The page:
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Notes from Seat 26: Final 2022 Legislative Update!

Updated: May 18

That’s a wrap! The Legislature has now adjourned for the year, which also marks the end of the biennium and the end of my first term as a legislator. Let me start by thanking the voters of Williston for trusting me to represent you in Montpelier.


The work I am most proud of helping lead: Universal School Meals


With federal pandemic support for universal free school meals ending this year, I felt strongly Vermont should continue offering free breakfast and lunch to all students. Without universal meals, only those students from families with the lowest incomes qualified for free breakfast and lunch at school and those federal thresholds are very low. Across all income levels, children are attuned to distinctions between themselves and other students. Many families are reluctant to complete the form or struggle with its complexity. When meals are not universally free for all students, the students who qualify often skip the meal to avoid any sense of labeling, particularly as they get older.

I took a leadership role -- along with a coalition of my colleagues including the retiring Senator Chris Pearson -- to successfully fight to provide every student access to free breakfast and lunch next year. We succeeded in large part thanks to Williston’s own Anore Horton, who leads Hunger Free Vermont. Her organization built a grassroots campaign that made sure my fellow legislators understood the importance of universal school meals.

I liken universal school meals to the curb cuts on sidewalks. These curb cuts are required to make sidewalks accessible to those with disabilities. However, everyone benefits from them, whether you’re pushing a stroller, wheeling a grocery cart, or simply avoiding a trip hazard. Universal meals benefit students who may come to school hungry for many reasons beyond economic need including family stress, parents working multiple jobs, or high school students often starting very early in the morning.Vermont schools offering universal meals before the pandemic offer promising examples of healthier learning environments and better outcomes. Vermont has a reputation for providing high quality school meals sourced from local farms. A UVM study indicated that school meal programs support a vibrant agricultural economy with every $1 spent on local food in schools generating $1.60 in the Vermont economy.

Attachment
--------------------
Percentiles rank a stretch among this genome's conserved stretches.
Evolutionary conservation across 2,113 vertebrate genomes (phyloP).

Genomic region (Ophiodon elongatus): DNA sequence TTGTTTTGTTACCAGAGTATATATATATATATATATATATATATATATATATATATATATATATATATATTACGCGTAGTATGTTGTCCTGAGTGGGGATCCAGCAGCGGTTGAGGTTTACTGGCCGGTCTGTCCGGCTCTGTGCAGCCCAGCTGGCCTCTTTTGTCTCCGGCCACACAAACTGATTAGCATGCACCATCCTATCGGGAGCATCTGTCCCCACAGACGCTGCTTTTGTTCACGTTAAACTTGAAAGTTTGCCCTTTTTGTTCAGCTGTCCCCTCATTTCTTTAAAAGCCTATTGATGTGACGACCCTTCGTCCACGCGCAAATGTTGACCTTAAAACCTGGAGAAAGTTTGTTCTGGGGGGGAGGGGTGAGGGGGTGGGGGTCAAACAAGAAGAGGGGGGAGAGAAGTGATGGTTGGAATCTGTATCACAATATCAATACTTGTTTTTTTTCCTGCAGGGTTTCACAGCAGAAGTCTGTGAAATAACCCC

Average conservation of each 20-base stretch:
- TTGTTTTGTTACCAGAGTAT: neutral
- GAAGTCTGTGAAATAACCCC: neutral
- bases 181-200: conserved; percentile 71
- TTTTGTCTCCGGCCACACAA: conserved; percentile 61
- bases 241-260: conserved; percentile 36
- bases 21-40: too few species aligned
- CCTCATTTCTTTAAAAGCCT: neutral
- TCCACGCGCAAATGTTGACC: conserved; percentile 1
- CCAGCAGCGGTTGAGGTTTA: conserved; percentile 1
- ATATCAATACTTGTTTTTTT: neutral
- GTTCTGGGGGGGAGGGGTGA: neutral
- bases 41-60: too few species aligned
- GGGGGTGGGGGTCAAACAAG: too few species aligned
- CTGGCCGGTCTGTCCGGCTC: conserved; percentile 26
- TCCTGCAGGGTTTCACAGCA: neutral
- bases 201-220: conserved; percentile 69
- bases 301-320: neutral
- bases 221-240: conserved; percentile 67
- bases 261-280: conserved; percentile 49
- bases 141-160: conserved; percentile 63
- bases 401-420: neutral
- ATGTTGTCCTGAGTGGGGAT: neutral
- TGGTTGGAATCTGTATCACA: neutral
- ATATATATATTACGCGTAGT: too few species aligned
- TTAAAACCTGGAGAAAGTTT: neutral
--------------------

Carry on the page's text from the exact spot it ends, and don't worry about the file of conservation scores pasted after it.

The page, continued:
The work of I am most proud of supporting: Child Tax Credit, Higher Education investments & Pension Reform

In my campaign two years ago, I pledged to be a strong advocate for children and families. Vermont has long overlooked the “bookends” of our education system: early childcare and college. Research shows that every dollar invested in birth to five yields a three dollar return. Perhaps the single most important bill this session was the creation of a Vermont Child Tax Credit. It will give $1,000 per year to parents and guardians for every qualifying child five years of age or younger, based on family income. (The bill, H. 510, also increases the Child and Dependent Care Credit, increases our Vermont Earned Income Tax Credit, creates a deduction for all interest paid on student loans, increases income thresholds for existing Social Security benefits exclusion by $5,000, and creates new exclusions for $10,000 of retirement income from military service. Ways and Means Chair Ancel called it “the most significant tax relief package we’ve been able to offer Vermonters” in her long tenure.)